Manufacture Of Cement
Calcareous and argillaceous raw materials are used in the manufacture of Portland cement. The calcareous materials used are cement rock, limestone, marl, chalk and marine shell. The argillaceous materials consist of silicates of alumina in the form of clay, shale, slate and blast furnace slag.
From the above materials, others like lime, silica, alumina, iron oxide and small quantities of other chemicals are obtained. Cement can be manufactured either by dry process or wet process.
The dry process is adopted when the raw materials are quite hard. The process is slow and the product is costly. Limestone and clay are ground to fine powder separately and are mixed. Water is added to make a thick paste. The cakes of this paste, which contain about 14 per cent of moisture, are dried and are charged into rotary kiln (Fig. 23). The product obtained after calcination in rotary kiln is called clinker. The clinker is obtained as a result of incipient fusion and sintering at a temperature of about 1400 o - 1500 o C. Because ferric oxide has lower melting point than the other oxides, it acts as a flux. Aeration of cement clinker, which is commonly practised to slake free lime, also causes an absorption of some moisture and carbon dioxide. Absorption of moisture tends to decrease the setting whereas that of carbon dioxide accelerates setting. The clinker is cooled rapidly to preserve the metastable compounds and their solid solutions - dispersion of one solid in another - which are made as the clinker is heated. Clinker is then cooled and ground in tube mills (Fig. 24),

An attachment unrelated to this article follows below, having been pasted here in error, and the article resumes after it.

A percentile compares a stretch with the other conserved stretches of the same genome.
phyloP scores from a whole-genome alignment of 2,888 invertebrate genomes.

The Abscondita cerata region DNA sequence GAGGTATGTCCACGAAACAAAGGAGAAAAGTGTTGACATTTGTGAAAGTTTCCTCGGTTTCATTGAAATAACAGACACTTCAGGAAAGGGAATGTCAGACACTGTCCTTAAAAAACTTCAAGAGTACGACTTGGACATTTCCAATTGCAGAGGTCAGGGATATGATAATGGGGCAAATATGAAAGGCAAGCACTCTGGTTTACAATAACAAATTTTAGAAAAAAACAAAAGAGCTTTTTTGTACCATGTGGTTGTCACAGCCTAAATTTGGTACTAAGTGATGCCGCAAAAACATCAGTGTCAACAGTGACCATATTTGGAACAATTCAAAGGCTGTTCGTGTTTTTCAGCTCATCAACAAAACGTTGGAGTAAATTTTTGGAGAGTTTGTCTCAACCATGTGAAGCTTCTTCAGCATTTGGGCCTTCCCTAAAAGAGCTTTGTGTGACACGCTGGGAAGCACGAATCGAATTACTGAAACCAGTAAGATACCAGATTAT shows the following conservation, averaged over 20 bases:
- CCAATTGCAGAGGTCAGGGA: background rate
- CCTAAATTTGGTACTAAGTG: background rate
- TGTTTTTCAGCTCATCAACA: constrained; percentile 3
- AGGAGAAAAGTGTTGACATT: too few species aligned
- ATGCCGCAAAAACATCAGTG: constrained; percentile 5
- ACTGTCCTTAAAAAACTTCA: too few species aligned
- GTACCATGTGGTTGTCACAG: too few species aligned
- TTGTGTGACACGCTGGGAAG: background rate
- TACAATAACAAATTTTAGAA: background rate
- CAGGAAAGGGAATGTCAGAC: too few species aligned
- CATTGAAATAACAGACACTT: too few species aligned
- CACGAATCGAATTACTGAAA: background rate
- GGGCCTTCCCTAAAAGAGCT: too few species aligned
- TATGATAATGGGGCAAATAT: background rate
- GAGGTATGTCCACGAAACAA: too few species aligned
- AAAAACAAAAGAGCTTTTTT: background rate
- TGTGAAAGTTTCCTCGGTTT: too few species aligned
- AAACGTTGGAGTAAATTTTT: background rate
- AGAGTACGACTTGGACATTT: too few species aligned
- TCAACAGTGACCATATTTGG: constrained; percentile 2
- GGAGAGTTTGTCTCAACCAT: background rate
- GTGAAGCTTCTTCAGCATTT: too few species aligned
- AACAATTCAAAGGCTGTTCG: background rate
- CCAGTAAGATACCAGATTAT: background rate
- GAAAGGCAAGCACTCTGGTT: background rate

where 2-3% of gypsum is added. Generally, cement is stored in bags of 50 kg. A flow diagram of dry process is shown in Fig. 25. The purpose of adding gypsum is to coat the cement particles by interfering with the process of hydration of the cement particles. This retards the setting of cement.
operations in the wet process of cement manufacture mixing, burning and grinding. The crushed raw erials are fed into ball mill (Fig. 26) and a little water dded. On operating the ball mill, the steel balls in it verize the raw materials which form a slurry with er. This slurry is passed to silos (storage tanks), where proportioning of the compounds is adjusted to ensure red chemical composition. The corrected slurry ing about 40 per cent moisture content, is then fed rotary kiln (Fig. 24) where it loses moisture and ms into lumps or nodules. These are finally burned at 0-1600 o C. The nodules change to clinker at this perature. Clinker is cooled and then ground in tube s. While grinding the clinker, about 3 per cent gypsum dded. The cement is then stored in silos from where supplied. A flow diagram of manufacturing cement wet process is shown in Fig. 27.
Comparison of Wet and Dry Process: The chief advantages of the wet process are the low cost of excavating and grinding raw materials, the accurate control of composition and homogeneity of the slurry, and the economical utilization of fuel through the elimination of separated drying operations. On the other hand the longer kilns, essential in the wet process, cost more and are less responsive to a variable clinker demand than the short kilns which can be used in the dry process.
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